Man sentenced to five years for robbing credit union

Cruz Daniel Maldonado pleaded guilty to robbing the Washington County Teachers Credit Union

January 11, 2011|By DON AINES |

HAGERSTOWN — A Hagerstown man who pleaded guilty Tuesday in Washington County Circuit Court to two counts of robbery at a credit union was sentenced to five years in state prison.

Cruz Daniel Maldonado, 19, of 42 Manor Drive, Apt. 3, was charged with robbing the Washington County Teachers Credit Union on Virginia Avenue in Williamsport on April 19, 2010, and with an attempted robbery of the same place a week later, according to court records.

"Quite frankly, I think you're getting a sweet deal, but I went along with it," Judge W. Kennedy Boone III told Maldonado in court in Hagerstown.

Under the plea agreement, the sentence was 15 years on each count to run concurrently, with all but five years suspended.

In the first holdup, a masked man entered the credit union at 9:45 a.m., demanded cash and made off with $5,507, the application for statement of charges said.

On April 26, 2010, two masked men attempted to get into the credit union shortly after 5 p.m., but the doors were locked and they fled, according to the application for statement of charges in that incident.

Maldonado's brother, Luis Maldonado, was indicted earlier this year by a federal grand jury on charges of robbing the same credit union on May 9, 2009.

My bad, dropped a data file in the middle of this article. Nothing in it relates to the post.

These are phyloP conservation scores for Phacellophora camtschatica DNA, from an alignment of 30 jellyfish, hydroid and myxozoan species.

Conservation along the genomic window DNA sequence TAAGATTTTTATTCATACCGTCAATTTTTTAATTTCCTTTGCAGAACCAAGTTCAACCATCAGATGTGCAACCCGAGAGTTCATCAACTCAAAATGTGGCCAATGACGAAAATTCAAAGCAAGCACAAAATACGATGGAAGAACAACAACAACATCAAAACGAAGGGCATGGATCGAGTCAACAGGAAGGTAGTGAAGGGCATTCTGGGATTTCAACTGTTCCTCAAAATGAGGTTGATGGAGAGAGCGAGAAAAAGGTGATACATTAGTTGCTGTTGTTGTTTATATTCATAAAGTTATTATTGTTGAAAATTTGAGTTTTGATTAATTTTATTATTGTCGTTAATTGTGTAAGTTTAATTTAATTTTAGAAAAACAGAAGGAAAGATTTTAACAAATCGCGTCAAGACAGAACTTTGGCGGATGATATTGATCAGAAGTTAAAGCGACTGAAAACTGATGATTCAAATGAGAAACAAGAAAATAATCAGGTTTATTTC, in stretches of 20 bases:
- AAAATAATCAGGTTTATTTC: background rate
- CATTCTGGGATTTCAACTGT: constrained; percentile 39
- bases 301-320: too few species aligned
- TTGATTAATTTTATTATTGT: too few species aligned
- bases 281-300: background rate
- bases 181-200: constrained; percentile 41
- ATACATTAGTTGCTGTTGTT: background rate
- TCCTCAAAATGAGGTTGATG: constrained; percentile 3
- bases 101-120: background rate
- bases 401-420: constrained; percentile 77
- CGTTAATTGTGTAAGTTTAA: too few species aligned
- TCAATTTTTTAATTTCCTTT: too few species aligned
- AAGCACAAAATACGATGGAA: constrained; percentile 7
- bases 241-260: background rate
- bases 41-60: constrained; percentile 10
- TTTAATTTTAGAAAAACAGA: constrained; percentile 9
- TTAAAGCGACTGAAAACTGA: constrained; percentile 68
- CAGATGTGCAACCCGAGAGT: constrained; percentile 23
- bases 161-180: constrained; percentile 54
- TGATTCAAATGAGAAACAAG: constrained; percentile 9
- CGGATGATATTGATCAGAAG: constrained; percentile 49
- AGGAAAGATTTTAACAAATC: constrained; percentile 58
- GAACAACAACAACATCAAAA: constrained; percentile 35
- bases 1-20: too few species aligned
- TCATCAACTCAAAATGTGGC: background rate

Luis Maldonado, Justin Broadus of Hagerstown, Dwight Fulton of Hagerstown and Fulton's brother, Elvin Fulton of Waynesboro, Pa., were all indicted by the grand jury for a series of pharmacy holdups and financial institutions in the region, including five in Washington County, as well as drug distribution and conspiracy charges.

In May, a Washington County Sheriff's Office investigator interviewed an inmate at the county detention center who said Cruz Maldonado robbed the credit union and provided information which had not been released by authorities, the charging documents said.

Maldonado told the man he stole about $6,000 and used the sleeve of a shirt with holes cut for the eyes as a mask, the documents said.

The informant also said Maldonado had given him a ride after he had robbed a liquor store, the documents said.

In exchange for his plea, charges of second-degree assault, theft, criminal conspiracy to commit robbery and being an accessory after the fact were dismissed against Maldonado.

"There have been a rash of these kind of robberies" in the area, Deputy State's Attorney Joseph Michael said.

He read a letter from a credit union employee who wrote that she and other employees were still fearful months after the crimes.

"I am accusing him of associating with and being a gangster," Michael said.

Maldonado had no criminal record before these charges, said his attorney, Bernard W. Semler II.

"I don't know what made me act like this," Maldonado said as his parents watched. "I was raised in a good family."

Boone asked Maldonado what happened to the $5,507. Maldonado replied that he and others spent it on clothes and drugs.

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